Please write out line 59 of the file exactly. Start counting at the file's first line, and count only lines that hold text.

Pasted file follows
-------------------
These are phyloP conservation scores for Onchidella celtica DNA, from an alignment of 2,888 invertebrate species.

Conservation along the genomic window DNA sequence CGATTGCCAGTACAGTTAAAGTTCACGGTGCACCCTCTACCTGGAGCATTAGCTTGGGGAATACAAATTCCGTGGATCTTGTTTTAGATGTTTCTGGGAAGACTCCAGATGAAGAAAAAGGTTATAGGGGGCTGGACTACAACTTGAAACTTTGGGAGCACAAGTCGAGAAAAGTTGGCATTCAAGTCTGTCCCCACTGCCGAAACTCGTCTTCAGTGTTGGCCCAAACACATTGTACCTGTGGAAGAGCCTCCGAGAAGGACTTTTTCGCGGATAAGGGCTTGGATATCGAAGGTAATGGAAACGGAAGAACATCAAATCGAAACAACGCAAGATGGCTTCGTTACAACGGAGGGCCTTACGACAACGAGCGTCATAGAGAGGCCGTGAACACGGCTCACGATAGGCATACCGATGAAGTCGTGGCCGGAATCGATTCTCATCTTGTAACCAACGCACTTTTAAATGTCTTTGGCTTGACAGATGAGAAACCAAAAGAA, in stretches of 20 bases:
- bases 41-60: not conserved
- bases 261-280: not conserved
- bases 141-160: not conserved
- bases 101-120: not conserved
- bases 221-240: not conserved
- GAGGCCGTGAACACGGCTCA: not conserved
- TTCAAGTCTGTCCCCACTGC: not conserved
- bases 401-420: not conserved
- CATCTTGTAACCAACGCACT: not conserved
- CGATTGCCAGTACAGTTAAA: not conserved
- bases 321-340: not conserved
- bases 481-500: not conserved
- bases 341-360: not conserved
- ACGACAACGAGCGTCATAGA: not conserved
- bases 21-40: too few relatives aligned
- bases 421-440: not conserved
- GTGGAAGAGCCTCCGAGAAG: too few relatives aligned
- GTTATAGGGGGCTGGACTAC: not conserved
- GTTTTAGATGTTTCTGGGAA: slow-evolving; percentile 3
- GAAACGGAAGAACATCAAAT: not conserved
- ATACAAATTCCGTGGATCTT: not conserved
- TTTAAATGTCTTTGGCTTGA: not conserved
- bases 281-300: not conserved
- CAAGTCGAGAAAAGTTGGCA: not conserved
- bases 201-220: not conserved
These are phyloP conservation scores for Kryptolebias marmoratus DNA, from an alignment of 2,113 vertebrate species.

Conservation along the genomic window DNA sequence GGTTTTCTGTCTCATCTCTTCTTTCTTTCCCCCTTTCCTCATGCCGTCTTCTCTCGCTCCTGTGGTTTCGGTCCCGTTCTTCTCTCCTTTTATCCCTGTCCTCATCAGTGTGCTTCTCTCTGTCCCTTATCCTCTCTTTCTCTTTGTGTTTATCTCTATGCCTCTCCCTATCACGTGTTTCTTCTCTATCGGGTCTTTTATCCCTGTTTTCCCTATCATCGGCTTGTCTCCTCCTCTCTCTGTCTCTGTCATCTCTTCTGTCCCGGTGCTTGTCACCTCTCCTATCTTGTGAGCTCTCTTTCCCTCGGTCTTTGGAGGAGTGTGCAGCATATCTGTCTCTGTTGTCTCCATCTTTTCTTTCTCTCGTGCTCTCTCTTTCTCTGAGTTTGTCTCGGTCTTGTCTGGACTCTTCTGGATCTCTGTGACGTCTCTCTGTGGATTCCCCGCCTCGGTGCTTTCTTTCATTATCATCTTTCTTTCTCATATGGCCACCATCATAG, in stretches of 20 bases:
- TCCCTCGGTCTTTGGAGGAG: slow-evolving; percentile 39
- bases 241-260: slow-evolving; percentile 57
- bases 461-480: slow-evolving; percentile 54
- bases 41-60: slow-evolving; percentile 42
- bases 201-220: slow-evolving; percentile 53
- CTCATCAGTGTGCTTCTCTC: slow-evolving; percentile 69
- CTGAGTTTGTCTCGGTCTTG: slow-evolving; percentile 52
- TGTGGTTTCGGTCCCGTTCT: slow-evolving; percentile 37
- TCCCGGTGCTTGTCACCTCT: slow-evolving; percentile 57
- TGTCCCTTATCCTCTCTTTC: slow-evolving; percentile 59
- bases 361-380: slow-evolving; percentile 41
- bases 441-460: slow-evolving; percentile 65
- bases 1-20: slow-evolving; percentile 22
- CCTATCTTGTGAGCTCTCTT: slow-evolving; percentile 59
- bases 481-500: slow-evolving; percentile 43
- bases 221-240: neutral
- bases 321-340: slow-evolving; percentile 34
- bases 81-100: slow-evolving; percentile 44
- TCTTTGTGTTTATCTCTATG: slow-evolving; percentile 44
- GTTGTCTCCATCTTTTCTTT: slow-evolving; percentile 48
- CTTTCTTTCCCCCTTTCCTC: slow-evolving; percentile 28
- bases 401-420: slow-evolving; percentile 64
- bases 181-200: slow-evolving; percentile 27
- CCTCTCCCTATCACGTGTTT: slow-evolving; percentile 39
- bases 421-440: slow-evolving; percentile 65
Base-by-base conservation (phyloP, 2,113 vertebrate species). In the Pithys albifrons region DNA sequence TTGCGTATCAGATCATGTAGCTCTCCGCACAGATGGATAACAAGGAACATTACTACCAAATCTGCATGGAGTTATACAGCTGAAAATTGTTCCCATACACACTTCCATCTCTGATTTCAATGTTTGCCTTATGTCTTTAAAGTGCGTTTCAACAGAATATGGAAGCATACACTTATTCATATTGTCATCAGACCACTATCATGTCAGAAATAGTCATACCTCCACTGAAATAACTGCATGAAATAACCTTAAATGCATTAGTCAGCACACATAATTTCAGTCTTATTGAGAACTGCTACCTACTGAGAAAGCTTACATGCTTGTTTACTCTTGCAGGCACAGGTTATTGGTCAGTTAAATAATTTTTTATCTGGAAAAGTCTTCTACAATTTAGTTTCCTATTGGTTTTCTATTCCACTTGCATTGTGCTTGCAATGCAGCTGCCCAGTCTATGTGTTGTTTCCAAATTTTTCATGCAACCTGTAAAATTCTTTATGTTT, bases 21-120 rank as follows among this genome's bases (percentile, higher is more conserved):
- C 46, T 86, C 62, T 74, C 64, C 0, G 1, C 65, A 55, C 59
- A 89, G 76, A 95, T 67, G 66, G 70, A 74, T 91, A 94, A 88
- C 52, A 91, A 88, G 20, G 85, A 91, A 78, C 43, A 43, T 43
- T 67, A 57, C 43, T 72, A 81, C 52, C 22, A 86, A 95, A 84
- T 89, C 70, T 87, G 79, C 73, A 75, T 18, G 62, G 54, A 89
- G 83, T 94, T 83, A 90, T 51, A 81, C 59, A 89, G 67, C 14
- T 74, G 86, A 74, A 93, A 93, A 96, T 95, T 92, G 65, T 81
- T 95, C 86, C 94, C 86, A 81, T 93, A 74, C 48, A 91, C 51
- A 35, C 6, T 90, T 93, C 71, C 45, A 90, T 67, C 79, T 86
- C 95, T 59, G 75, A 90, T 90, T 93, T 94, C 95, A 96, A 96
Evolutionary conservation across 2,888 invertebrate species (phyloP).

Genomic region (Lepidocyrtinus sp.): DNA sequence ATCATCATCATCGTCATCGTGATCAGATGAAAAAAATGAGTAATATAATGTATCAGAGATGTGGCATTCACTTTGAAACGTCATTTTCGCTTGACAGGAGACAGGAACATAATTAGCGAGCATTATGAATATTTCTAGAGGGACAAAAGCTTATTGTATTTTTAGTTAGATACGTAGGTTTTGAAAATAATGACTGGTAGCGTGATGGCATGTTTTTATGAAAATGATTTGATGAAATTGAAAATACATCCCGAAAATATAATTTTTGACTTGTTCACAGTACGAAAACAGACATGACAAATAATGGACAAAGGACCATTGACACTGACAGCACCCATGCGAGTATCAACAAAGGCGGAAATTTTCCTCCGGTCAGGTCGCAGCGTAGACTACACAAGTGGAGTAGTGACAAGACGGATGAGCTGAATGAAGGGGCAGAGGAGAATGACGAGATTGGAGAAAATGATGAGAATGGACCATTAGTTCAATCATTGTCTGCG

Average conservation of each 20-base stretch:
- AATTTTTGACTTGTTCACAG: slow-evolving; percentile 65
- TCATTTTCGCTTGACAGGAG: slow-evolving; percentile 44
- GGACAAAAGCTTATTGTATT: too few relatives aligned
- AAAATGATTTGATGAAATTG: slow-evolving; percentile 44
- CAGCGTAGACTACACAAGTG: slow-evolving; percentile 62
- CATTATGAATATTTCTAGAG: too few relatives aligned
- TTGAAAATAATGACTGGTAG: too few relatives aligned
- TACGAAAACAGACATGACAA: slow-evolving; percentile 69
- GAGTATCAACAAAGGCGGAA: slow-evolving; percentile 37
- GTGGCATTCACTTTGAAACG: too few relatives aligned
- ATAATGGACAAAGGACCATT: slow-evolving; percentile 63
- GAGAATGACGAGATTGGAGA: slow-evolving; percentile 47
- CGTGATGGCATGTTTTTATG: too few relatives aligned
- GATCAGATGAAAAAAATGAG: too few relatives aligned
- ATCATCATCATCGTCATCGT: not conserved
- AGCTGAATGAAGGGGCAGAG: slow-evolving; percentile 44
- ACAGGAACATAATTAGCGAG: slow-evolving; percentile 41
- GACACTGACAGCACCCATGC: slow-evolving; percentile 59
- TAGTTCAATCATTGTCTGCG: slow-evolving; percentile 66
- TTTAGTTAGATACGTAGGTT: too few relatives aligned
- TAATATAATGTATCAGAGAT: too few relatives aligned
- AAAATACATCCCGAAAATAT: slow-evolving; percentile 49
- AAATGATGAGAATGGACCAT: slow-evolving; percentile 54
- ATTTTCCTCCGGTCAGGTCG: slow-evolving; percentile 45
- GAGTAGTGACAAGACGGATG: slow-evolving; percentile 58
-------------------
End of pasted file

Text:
- T 67, A 57, C 43, T 72, A 81, C 52, C 22, A 86, A 95, A 84